|ps from ps…|
This week, I want to share some reflections from Pastor Lee Miller, a friend and colleague who serves as pastor of Holy Trinity Lutheran Church in Buffalo, as well as the Dean of the Conference churches in this area. – ps
29As soon as [Jesus and the disciples] left the synagogue, they entered the house of Simon and Andrew, with James and John. 30Now Simon’s mother-in-law was in bed with a fever, and they told him about her at once. 31He came and took her by the hand and lifted her up. Then the fever left her, and she began to serve them.
“Every time we read through the cycle of the Gospel-writers I’m struck by something new. A new detail. A pattern I hadn’t realized before. Or maybe I’m just forgetting what I once already learned. How about you? What are you hearing new in Mark this year?
For me, I’ve been impacted by these early occasions for healing.
We know that Mark does not include a birth narrative, that “the beginning of the good news of Jesus Christ, the Son of God,” begins with a baptizer and some water. In Mark’s reluctance to offer fine detail, the whole 40 days in the wilderness only requires 2 verses (12-13) and before we are halfway through Mark’s first chapter the first disciples have been called.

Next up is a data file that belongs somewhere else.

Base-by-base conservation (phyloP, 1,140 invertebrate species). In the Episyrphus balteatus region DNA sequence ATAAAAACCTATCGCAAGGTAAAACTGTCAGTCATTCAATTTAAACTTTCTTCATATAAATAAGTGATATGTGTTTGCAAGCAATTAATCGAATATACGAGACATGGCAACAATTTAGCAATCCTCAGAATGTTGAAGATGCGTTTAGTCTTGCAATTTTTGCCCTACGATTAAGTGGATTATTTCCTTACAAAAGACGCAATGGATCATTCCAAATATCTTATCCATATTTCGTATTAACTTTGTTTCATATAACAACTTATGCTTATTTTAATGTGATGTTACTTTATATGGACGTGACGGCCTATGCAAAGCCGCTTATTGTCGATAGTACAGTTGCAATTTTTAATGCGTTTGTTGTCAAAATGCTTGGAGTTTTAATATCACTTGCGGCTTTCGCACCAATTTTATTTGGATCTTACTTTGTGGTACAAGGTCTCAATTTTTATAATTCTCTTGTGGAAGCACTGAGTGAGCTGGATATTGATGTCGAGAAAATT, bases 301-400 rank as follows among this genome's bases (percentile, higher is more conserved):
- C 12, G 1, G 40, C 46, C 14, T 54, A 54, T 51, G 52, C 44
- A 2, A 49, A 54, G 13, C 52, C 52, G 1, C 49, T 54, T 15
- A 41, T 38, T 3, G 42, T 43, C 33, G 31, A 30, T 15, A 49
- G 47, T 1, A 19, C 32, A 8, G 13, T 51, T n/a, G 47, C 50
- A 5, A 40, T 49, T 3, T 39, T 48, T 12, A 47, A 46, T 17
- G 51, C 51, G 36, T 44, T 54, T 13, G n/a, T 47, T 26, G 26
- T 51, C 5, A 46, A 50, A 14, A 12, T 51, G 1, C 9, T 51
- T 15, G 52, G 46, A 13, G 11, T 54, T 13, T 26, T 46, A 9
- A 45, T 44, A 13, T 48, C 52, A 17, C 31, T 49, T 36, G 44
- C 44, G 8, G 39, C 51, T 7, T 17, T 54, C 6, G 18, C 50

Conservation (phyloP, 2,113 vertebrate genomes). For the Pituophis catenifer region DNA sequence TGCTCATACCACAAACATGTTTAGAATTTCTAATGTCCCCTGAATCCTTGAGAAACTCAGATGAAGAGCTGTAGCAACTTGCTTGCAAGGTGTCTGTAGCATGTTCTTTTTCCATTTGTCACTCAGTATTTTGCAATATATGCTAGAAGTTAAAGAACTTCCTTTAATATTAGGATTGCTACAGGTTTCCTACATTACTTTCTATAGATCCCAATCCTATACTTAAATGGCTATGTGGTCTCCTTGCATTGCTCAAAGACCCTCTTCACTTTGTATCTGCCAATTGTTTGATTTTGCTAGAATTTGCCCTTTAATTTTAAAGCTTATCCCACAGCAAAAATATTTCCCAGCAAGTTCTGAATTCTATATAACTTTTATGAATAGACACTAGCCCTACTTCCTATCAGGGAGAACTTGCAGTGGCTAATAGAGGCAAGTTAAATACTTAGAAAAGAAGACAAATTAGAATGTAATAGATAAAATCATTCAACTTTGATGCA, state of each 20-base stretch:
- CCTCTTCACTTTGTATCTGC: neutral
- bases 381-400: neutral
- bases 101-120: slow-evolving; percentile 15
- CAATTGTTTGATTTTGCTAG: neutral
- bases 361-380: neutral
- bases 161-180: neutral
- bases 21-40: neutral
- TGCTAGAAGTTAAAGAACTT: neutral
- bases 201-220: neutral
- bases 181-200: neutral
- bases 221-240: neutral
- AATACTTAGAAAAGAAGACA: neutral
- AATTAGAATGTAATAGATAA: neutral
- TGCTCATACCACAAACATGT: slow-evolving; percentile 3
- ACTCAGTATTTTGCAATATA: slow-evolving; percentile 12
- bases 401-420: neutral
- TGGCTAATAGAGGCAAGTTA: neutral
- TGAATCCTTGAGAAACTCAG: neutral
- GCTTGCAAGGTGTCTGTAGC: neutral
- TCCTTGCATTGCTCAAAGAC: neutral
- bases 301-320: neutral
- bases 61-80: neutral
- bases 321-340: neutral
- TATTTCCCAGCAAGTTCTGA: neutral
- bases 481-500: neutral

On the next sabbath day Jesus taught in a local synagogue, but unlike Luke, the words of the scroll he read are not recorded, only that he taught with authority. And then…
Mark spends a little more time as he shows us that, just then, Jesus made whole one with an unclean spirit. The spirit recognized the authority of the Christ, was silenced, and left the man.
And as soon as they left the synagogue, with Jesus’ fame beginning to spread, he accompanied Simon to the home of his mother-in-law, and here again is another story of healing. Jesus took her by the hand, accompanied her, and lifted her up. It is then that the fever leaves her. The Greek word used here for “lifted her up,” kratesas, may be translated “to hold.” So it is as Jesus takes her hand, and holds onto her, that the fever departs.
God’s word incarnate, let loose in the world, seeks us out, comes into our very homes, takes our hand and takes hold of us, reducing and drawing out the fever of this world.
This is good news.
I am struck in Mark by these early stories of healing. For me, this year, I am clinging to these stories of healing. God’s word has an impact on this world, and it is for our benevolence, for our welfare and wholeness.
God is at work healing us, driving down the fever pitch of anger and hatred, and restoring us to relationship with God’s own self, and each other.
Thanks be to God!
Where do you see God’s healing at work today?
How are you a part of God’s healing work in community this day?”